Meatballs to Swedes are like peanut butter and jelly sandwiches are to Americans—a kid’s lunch-time staple. We lived there for two years when Max and Molly were toddlers. They attended a morning preschool, and as we would leave each day the mothers would ask each other what they were fixing for lunch. More often than not, the answer would be kötbullar (shutte boo’-lar), literally, meat balls. They were sold precooked and frozen in plastic bags. Traditionally the meatballs are served with lingonsylt, or lingonberry jam.
Tonight I took some American liberties with the recipe: substituting ground turkey for beef; low-fat milk for cream; olive oil for some of the butter; and plum jam for lingonberry. The tart plum jam tasted remarkably like lingonberry!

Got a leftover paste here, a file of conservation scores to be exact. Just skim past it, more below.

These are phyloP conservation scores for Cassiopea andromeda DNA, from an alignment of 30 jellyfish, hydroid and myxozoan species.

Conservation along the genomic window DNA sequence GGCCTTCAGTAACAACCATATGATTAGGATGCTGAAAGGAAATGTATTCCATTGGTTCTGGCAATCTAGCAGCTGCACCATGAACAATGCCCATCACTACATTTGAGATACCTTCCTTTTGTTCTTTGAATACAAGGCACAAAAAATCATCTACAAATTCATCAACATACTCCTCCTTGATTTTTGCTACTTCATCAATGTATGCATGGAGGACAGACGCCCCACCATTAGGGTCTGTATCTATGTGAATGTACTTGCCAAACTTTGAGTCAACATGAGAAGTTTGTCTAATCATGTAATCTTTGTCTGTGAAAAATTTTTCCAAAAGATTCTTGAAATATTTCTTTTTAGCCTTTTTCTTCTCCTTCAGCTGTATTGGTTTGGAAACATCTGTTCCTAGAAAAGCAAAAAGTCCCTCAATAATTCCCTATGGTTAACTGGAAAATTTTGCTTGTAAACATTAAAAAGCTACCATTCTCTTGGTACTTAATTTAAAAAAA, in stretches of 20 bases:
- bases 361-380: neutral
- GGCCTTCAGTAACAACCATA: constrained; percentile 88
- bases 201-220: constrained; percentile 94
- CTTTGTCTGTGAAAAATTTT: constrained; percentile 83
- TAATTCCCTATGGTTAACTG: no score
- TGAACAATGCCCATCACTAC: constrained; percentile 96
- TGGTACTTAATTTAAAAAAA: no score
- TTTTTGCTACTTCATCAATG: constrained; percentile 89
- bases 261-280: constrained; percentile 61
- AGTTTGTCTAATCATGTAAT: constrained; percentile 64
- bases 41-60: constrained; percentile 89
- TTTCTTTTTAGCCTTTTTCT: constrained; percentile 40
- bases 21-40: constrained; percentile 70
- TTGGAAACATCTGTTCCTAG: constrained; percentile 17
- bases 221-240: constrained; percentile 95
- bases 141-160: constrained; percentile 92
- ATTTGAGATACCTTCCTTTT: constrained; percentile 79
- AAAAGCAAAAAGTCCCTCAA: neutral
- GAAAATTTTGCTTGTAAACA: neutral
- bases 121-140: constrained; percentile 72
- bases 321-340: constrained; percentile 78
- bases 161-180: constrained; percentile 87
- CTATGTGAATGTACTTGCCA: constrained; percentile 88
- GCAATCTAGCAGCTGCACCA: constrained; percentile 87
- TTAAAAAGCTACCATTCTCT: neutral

Swedish Meatballs (makes about 4 dozen)
- 1 small onion, very finely chopped
- 2-3 Tbs. olive oil
- 1-1/2 lbs. ground meat (beef, turkey, pork, or a combination)
- 1 egg
- 1 c. milk
- 1-1/2 c. bread crumbs
- 1/4 c. finely chopped parsley
- 1-1/2 tsp. salt
- 1/4 tsp. nutmeg
- 1/4 tsp. ginger
- 1/4 tsp. white pepper
- 2 Tbs. butter
- 2 Tbs. flour
- 1 bouillon cube
- 1/2 tsp. instant coffee
- 1-1/2 c. milk
Saute onion in 1 Tbs. of the olive oil until soft. In a large bowl combine meat, egg, milk, bread crumbs, parsley, spices and sauteed onion. Mix well with your hands and form into small meatballs (about 3/4″). Brown the meatballs in a little more olive oil, turning them to brown 3-4 sides. Either do these in two batches or use two large frying pans and do them all at once.
Remove the meatballs from the pan, and make the gravy. Dissolve the bouillon cube in a little hot water. Melt the butter, stir in the bouillon, coffee and flour. Slowly add the 1-1/2 c. milk to make a gravy. Add all of the meatballs to the gravy, cover and simmer for about 30 minutes, basting occasionally. Serve with rice or noodles.